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Prestigious, Top-Tier University to Offer ‘Occupy 101’


"Does getting pepper-sprayed count as extra credit?"

Columbia University is offering a new course on Occupy Wall Street next semester, reports the New York Post.

Dr. Hannah Appel, who claims to have spent several nights camped out in Zuccotti Park, will be teaching a course formally titled “Occupy the Field: Global Finance, Inequality, Social Movement.”

On her blog, Appel defends OWS, arguing that “it is important to push back against the rhetoric of ‘disorganization’ or ‘a movement without a message’ coming from left, right and center.”

This is how the course will be set up (according to the syllabus):

  • Up to 30 students will be expected to get involved in ongoing OWS projects outside the classroom
  • It will be divided between seminars and "fieldwork"
  • Upperclassmen and grad students will be sent into the field for full course credit (which prompted the Post to ask "Does getting pepper-sprayed count as extra credit?")

Addressing the safety risks of sending students out to perform "fieldwork," Appel writes, “I can say with absolute certainty that there is no foreseeable risk in teaching this as a field-base class.”

"...absolute certainty..."

While some would argue that her obvious support for the OWS movement will influence the overarching message of the course, and "keep her from being an objective teacher," Appel disagrees.

“Inevitably, my experience will color the way I teach, but I feel equipped to teach objectively,” Appel told The Post. “It’s best to be critical of the things we hold most sacred.”

The class will been broken up into three sections. The first portion of the course is titled “Occupation, Direct Action & Other Tactics.” The second portion is called “On Revolution.” The third and final portion of the course is called “The Alter Globalization Movement and the Question of Anarchy.”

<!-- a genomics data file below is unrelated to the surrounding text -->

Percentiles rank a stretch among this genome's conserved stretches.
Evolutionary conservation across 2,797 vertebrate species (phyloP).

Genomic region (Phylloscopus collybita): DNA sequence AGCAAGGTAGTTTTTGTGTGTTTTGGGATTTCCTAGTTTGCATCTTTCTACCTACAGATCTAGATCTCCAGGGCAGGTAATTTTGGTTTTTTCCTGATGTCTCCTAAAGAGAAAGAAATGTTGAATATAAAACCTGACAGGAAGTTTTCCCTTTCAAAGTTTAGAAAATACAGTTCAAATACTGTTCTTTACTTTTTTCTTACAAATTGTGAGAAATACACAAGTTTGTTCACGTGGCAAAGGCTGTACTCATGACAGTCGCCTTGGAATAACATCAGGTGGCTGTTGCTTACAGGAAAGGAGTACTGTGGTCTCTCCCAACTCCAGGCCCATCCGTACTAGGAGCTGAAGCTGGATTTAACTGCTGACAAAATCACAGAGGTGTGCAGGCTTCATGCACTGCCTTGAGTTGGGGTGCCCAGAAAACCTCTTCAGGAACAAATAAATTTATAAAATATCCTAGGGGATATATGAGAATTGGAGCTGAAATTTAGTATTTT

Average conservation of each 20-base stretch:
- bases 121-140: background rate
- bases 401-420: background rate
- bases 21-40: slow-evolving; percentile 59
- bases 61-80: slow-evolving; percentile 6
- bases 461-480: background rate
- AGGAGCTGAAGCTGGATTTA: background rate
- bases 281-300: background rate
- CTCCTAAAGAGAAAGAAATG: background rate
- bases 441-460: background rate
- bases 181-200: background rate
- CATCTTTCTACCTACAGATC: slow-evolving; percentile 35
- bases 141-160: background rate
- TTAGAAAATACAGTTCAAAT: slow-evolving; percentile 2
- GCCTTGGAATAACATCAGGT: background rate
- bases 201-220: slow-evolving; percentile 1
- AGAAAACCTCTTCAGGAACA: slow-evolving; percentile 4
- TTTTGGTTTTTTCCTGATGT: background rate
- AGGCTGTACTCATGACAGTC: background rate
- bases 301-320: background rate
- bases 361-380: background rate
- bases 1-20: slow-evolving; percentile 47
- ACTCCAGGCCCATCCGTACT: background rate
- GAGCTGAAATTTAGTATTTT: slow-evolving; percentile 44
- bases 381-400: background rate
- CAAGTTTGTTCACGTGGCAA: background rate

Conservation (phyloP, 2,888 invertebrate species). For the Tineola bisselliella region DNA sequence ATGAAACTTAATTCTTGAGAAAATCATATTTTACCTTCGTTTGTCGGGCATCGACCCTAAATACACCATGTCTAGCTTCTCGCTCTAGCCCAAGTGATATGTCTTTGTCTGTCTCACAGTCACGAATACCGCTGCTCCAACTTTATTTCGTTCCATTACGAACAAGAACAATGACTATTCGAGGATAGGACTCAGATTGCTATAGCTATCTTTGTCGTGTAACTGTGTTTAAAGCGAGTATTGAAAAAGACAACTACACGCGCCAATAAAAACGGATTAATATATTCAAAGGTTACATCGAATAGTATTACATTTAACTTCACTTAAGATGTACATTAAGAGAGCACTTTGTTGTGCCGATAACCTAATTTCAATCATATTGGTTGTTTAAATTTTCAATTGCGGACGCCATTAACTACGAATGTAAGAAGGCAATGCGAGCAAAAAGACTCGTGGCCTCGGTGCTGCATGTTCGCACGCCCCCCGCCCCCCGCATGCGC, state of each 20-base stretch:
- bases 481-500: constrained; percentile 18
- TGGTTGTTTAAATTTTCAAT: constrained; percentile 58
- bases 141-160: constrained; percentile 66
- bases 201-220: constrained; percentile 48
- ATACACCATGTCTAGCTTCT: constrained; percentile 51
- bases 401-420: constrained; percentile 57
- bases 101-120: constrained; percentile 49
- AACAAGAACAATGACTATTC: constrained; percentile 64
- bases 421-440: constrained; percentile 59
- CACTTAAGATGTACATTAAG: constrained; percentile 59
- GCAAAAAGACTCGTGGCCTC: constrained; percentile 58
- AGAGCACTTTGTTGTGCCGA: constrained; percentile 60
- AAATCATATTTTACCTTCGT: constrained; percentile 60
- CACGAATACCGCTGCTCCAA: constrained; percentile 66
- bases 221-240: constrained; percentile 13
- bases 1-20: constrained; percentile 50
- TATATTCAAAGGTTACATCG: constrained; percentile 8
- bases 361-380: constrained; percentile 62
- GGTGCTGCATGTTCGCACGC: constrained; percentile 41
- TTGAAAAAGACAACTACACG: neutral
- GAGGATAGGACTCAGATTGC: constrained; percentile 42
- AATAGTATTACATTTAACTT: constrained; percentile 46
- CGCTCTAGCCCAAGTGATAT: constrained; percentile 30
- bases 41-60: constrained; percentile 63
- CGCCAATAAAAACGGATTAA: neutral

The Blaze has addressed the issue of academia engaging OWS before, but perhaps it bears repeating: if University professors want to have an honest and open discussion on “income inequality,” revolution, anarchy, and total social upheaval, perhaps it would behoove them to review the following figures—you know, for “objectivity's” sake:

Consider the following:

  • Harvard Professor Average Salary: $193,800
  • Columbia Professor Average Salary: $191,400 
  • University of Chicago Professor Average Salary: $190,400
  • Stanford University Professor Average Salary: $188,400
  • Princeton University Average Salary: $186,000

Now compare these numbers:

  • U.S. Marine 20+ Years Median Salary: $76,200 
  • U.S. Marine 10-19 Years Median Salary: $53,100
  • U.S. Marine 5-9 Years Median Salary: $40,000
  • U.S. Marine Less Than 5 Years Median Salary: $28,700

Given these sets of facts, would it be unfair to demand Miss Appel offer a seminar titled “Occupy the Quad”?

As written earlier on The Blaze:

To be fair, the difference in salary between a tenured Harvard professor and a U.S. Marine may not be as extreme as, say, the difference between a Goldman Sachs executive and a New York City police officer.

However, as far as one can tell, the Occupy movement isn’t just about a difference in numbers. It’s about a specific socio-political theory that says, “It’s not fair that so few should have so much.”

When the Occupiers say that we should protest Goldman Sachs because hedge funders are paid more than the police, wouldn’t that same logic apply to [Columbia] because its professors are paid more than the U.S. Marines?

It would seem that both of these examples are flawed in their logic because, at their root, they are dependent an arbitrary and personal understanding of what “too much” is.

Who gets to decide that? …unless someone produces a fact-based proof for what “equal” looks like, then the entire idea of “income inequality” will continue to go in circles…

Click here to read the full syllabus.

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